The actual conclusion of The Bell Curve is that America should stop trying to improve poor kids’ material living standards because doing so encourages poor, low-IQ women to have more children — you read that correctly. It also concludes that the United States should substantially curtail immigration from Latin America and Africa. These are controversial policy recommendations, not banal observations about psychometrics.
Murray’s critics are frequently accused of mischaracterizing him, so I want to quote, at length, what he says the upshot of this is (emphasis in the original):
We are silent partly because we are as apprehensive as most other people about what might happen when a government decides to social-engineer who has babies and who doesn’t. We can imagine no recommendation for using the government to manipulate fertility that does not have dangers. But this highlights the problem: The United States already has policies that inadvertently social-engineer who has babies, and it is encouraging the wrong women. If the United States did as much to encourage high-IQ women to have babies as it now does to encourage low-IQ women, it would rightly be described as engaging in aggressive manipulation of fertility. The technically precise description of America’s fertility policy is that it subsidizes births among poor women, who are also disproportionately at the low end of the intelligence distribution. We urge generally that these policies, represented by the extensive network of cash and services for low-income women who have babies, be ended. 
The government should stop subsidizing births to anyone, rich or poor. The other generic recommendation, as close to harmless as any government program we can imagine, is to make it easy for women to make good on their prior decision not to get pregnant by making available birth control mechanisms that are increasingly flexible, foolproof, inexpensive, and safe. 
The other demographic factor we discussed in Chapter 15 was immigration and the evidence that recent waves of immigrants are, on the average, less successful and probably less able, than earlier waves. There is no reason to assume that the hazards associated with low cognitive ability in America are somehow circumvented by having been born abroad or having parents or grandparents who were. An immigrant population with low cognitive ability will — again, on the average — have trouble not only in finding good work but have trouble in school, at home, and with the law.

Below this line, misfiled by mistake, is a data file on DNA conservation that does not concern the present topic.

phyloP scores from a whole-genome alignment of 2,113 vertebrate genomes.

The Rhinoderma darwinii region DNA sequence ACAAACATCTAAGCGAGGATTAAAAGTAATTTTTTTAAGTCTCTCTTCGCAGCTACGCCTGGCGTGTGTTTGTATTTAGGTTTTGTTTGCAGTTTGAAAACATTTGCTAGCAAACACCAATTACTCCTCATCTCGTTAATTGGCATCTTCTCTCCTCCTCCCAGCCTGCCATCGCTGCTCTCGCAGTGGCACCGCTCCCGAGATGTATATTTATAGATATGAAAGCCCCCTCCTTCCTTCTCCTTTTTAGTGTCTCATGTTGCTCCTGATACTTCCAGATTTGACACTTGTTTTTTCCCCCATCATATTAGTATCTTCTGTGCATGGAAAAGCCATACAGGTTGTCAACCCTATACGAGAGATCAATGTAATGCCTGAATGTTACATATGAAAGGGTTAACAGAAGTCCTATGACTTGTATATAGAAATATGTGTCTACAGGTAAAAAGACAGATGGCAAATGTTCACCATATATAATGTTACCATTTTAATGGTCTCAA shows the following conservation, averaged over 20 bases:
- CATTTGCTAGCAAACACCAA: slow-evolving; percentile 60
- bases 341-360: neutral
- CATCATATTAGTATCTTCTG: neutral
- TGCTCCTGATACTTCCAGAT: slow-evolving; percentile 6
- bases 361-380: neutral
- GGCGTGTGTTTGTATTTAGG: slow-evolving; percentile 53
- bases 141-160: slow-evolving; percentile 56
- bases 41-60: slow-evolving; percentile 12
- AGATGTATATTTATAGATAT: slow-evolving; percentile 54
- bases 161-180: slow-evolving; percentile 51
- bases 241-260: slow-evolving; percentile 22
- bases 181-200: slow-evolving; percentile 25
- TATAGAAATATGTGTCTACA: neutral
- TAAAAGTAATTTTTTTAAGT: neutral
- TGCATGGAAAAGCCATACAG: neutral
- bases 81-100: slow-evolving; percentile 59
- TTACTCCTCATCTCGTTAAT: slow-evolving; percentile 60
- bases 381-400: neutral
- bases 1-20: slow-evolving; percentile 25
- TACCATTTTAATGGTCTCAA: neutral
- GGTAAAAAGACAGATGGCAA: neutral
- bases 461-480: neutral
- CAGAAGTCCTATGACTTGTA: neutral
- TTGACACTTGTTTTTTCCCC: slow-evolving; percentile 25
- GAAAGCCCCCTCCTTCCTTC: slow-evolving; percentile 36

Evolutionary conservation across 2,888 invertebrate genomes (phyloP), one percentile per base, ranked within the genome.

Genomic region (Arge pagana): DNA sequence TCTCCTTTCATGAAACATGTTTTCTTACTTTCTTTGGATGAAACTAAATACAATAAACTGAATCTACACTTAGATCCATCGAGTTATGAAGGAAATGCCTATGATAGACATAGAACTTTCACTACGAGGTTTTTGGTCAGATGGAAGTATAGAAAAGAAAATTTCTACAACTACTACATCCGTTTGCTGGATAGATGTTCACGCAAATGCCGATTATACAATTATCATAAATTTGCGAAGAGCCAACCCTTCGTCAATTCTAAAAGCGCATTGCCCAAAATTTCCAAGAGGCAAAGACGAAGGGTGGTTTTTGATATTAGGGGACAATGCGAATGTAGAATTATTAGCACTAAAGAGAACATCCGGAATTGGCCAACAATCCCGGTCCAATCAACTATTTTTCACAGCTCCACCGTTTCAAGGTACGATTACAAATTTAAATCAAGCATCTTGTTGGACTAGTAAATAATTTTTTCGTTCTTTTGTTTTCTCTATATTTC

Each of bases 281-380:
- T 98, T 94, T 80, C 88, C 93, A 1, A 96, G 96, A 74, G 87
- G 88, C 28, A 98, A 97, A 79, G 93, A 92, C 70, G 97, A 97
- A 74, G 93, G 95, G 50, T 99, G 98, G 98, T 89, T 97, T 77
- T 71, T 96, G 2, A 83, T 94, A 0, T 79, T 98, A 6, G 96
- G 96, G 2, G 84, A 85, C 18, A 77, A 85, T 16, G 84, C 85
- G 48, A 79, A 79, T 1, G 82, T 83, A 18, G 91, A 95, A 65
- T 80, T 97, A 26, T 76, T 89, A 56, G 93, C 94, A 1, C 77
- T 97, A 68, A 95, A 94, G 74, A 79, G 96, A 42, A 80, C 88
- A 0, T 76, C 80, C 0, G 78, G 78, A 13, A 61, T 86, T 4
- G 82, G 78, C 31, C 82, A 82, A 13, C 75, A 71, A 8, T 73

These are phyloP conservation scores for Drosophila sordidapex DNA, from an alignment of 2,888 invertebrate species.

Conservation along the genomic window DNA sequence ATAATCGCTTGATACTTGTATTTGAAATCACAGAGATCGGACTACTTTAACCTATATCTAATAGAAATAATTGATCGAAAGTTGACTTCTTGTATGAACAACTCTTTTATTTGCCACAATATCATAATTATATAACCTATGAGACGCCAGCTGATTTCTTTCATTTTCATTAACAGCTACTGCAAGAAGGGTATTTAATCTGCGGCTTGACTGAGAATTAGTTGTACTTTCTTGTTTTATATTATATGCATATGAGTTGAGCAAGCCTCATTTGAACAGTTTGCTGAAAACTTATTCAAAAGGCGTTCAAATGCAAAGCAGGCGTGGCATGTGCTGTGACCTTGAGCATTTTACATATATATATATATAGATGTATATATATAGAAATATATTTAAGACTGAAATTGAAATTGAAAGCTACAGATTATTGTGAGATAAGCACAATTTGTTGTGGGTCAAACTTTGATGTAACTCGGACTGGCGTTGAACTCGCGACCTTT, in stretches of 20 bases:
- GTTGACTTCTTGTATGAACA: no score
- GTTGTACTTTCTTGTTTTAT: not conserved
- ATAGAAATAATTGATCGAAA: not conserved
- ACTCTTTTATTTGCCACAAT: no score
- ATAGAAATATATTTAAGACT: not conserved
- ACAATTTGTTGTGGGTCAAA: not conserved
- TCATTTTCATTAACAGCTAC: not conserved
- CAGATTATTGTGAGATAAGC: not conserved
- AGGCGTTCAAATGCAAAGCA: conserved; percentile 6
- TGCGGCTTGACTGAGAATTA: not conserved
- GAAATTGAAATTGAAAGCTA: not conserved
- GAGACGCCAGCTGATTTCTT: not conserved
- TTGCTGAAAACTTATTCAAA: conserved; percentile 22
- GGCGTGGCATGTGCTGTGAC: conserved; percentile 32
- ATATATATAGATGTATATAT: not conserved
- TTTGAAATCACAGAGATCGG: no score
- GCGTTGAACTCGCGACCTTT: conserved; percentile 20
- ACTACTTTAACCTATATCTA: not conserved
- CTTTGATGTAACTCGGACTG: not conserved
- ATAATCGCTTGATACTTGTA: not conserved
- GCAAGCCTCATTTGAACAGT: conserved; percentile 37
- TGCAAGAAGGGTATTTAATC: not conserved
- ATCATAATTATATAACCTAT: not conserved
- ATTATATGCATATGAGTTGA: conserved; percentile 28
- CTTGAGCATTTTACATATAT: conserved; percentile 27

These claims about the baleful impact of social assistance spending are not uncontroversial claims about science. Indeed, they are not claims about science at all. And since they constitute what Murray himself views as the upshot of his book, and because Murray is a policy writer rather than a scientist, it is correct and proper for fair-minded people to read the book for what it actually is: a tract proposing the comprehensive revision of the American welfare state along eugenicist lines.
Steven Pinker has steadfastly refused to admit to agreement with the Bell Curve's assessment of African Americans, while at the same time suggesting that Bell Curve's critics are unfair. We see him doing the same thing with Richard Lynn, which I will get to next.

Steven Pinker, defending "The Bell Curve" by linking to an article in Quillette, written by
admitted proponents of "human biodiversity" which defends statements about race and intelligence in "The Bell Curve" by stating: 
Perhaps the strongest evidence is simply that there are, as yet, no good alternative explanations." One of the authors thanks Pinker for his support.